The Rhythm of Violence
Life moves at a breakneck pace, one that only picks up speed as the years go by. While we all have memories, most events are ephemeral, fading into the haze of thousands of similar moments that blend together into what becomes your collective experience. The memories that stand out from this backdrop usually do so for one reason or another. Perhaps it was a significant milestone of your life, or a particular good or bad moment. Sometimes it’s a unique event that doesn’t have to share real estate with hundreds of similar memories. And sometimes it’s just a series of events that define an era of your life. These are particularly common in our childhood, where sights, sounds, tastes and smells can instantly transport you back to a time when everything was new and magical.
Streets of Rage 4 was a vehicle for me to have that experience. it took me back to the 90’s, that magical Shangri-La of Aladdin’s Castle Arcade visits, after school co-op gaming with friends, and the best Saturday Morning Cartoons (Fight me, 80’s babies). At the same time, it also serves as a clever evolution of the formula both mechanically and thematically. The end result is a game packing in innovations to satisfy while being mindful of expectations of it’s fans.
It’s a game that sends you on a violence-fuelled adventure under a Neon Skyline, thrashing to the beat of the music with your favorite character and testing your beat-em-up metal. Best of all, it allows you to do this with a friend, enabling couch co-op for that buddy cop experience in video game form. And by the time it’s all over, makes me ask why this genre, like the 90’s era in general, ever went out of style.
Back to those Mean Streets
Like many kids growing up in that era, I was immersed in the console war between SEGA and Nintendo, and was fortunate to have ready access to both. While this turned out to be a double-edged sword in that I was always considered a wishy-washy fence-sitter by the kids on the playground (I wasn’t, BTW, SNES all the way), it also gave the ability to see the strengths and weaknesses of both libraries. And while both libraries has their share of excellent Beat-em-up games, I will always see Streets of Rage 2 has the Holy Grail of the genre. The game just felt so good, boasting one of the best soundtracks of the era alongside frantic and fast-paced action.
Nostalgia was also a factor, as Streets of Rage 2 was at my grandparents house, one of a variety of games available for me and my cousins to try out during family get togethers. As a lad with little to no disposable income in a time where games could cost upwards of 70 dollars ($138.00 in todays currency), there was no way to have all the games, and so these visits to family and friends was like stepping into a variety of other worlds not available at home. Jurassic Park, Chiki Chiki Boys, and the original Sonic were all there to play, but the one we popped in more often than not was Streets of Rage 2.
So the day it was announced that there was going to be another game, a long-forgotten sequel of one of a long-neglected genre’s best games, I knew that I would have to get it day one. Limited Run games had a physical for $34.99, which I purchased, and when it arrived, I popped it in and gave it a test run, along with a multiplayer session or three with my cousin. Two things stood out to me. First, how bad I was at these games. Also, how good it felt to be able to have this experience again over decade later. And while it was a game I continued to come back to casually, I knew that it was time to put it through it’s paces and examine why everyone loves bashing and smashing their ways through these vibrant yet gritty streets.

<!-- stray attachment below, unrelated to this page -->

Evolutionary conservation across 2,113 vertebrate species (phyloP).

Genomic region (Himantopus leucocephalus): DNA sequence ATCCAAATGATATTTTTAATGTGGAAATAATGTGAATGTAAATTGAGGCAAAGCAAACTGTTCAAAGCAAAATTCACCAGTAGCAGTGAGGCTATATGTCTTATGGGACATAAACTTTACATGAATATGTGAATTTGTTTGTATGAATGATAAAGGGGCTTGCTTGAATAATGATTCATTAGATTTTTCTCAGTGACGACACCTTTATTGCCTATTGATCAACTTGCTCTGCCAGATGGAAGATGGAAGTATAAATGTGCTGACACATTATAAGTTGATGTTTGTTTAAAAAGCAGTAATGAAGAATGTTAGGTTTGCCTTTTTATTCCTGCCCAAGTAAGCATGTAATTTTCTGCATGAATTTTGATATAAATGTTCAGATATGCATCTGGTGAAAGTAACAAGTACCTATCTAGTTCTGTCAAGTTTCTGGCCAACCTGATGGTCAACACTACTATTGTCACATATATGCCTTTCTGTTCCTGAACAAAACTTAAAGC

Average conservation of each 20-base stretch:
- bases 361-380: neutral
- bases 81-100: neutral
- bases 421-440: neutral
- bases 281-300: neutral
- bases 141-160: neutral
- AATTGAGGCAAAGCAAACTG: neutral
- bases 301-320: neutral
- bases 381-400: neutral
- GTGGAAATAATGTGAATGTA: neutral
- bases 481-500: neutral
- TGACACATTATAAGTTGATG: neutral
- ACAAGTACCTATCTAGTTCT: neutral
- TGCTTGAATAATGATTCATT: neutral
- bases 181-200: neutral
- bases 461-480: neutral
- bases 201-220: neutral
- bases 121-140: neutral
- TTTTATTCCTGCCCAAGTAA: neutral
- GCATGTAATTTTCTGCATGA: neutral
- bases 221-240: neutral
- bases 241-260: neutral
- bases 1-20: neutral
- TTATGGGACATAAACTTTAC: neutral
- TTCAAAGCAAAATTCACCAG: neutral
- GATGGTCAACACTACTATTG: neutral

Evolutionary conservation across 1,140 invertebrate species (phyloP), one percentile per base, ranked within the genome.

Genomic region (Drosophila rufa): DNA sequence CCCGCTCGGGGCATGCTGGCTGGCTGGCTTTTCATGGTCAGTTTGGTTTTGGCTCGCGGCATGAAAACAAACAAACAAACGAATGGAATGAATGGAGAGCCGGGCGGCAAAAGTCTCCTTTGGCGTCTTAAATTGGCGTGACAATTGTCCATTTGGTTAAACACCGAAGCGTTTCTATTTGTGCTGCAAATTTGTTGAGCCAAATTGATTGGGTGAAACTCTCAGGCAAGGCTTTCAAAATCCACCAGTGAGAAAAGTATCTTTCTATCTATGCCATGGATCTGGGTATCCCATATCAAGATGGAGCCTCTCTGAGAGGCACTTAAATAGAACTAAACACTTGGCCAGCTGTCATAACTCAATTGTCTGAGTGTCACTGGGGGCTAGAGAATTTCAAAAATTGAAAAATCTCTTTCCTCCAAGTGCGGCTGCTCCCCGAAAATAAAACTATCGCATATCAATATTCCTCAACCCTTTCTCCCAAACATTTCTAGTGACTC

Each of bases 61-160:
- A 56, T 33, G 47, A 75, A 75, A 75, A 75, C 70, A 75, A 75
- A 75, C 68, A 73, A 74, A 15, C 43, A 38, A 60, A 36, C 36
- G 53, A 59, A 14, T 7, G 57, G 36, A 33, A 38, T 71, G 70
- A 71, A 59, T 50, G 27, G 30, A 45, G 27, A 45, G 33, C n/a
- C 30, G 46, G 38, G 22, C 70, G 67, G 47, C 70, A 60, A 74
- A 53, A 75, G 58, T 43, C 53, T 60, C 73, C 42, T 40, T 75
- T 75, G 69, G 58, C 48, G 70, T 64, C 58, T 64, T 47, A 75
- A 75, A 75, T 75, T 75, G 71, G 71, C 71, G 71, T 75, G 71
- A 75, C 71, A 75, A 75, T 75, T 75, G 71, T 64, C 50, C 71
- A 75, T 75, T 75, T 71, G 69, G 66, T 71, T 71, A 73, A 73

I tossed on my denim jacket, tightened my bandana, and stepped back into the 90s…
4 takes place a decade after the closing moments of 3, with Mr. X defeated for good and his kids stepping up to run the new syndicate in his absence. Upon hearing this, Axel and Blaze jump into action. They aren’t alone; tagging along is Cherry, the daughter of series regular Adam, and Floyd, a big lug with Cyborg Arms. Together they set out to clean up the crime in Wood Oak City one last time. It is a guided experience that sets you on a path, and then places a variety of people, items and hazards in front of you to let the fun commence across 12 levels.
The stages are riffs on action movie staples, full of wonderful Easter eggs for film buffs and series fans. You will get your 007 on while fighting atop a moving train, do your best Oldboy impersonation through a narrow alley while facing a line of single-file enemies, and fight your way up a tower full of enemies in a dramatic Game of Death. The layouts provide myriad opportunities for mayhem, allowing you to use weapons fabricated or otherwise to pummel you opponents, strategically use hazards like venting pipes and downed power lines to lay traps, or knock enemies into exploding barrels and pits, as long as you take care not to wander into them yourself.
Or maybe you’re just looking to pound them to a bloody pulp? The game gives each of the characters ample tools to accomplish this. From Axel and Blaze’s balanced offense to Cherry’s rapid strikes or Floyd’s ponderous but powerful blows, there is a style for every player. There is also an option to clinch if you walk into the enemy, allowing for throws and beatdowns. Each character also has a strong forward attack, and power attacks that cost some of your health in order to execute them. It is also worth noting that the game rewards aggression and timing of these moves, as you can regain lost life by hitting the enemy uninterrupted. Just remember that if you get hit, you lose all health expended from your power attacks. Finally, each character has a Super move they can unleash if they have a star available, devastating everyone near you and knocking them all down, giving some much needed breathing space.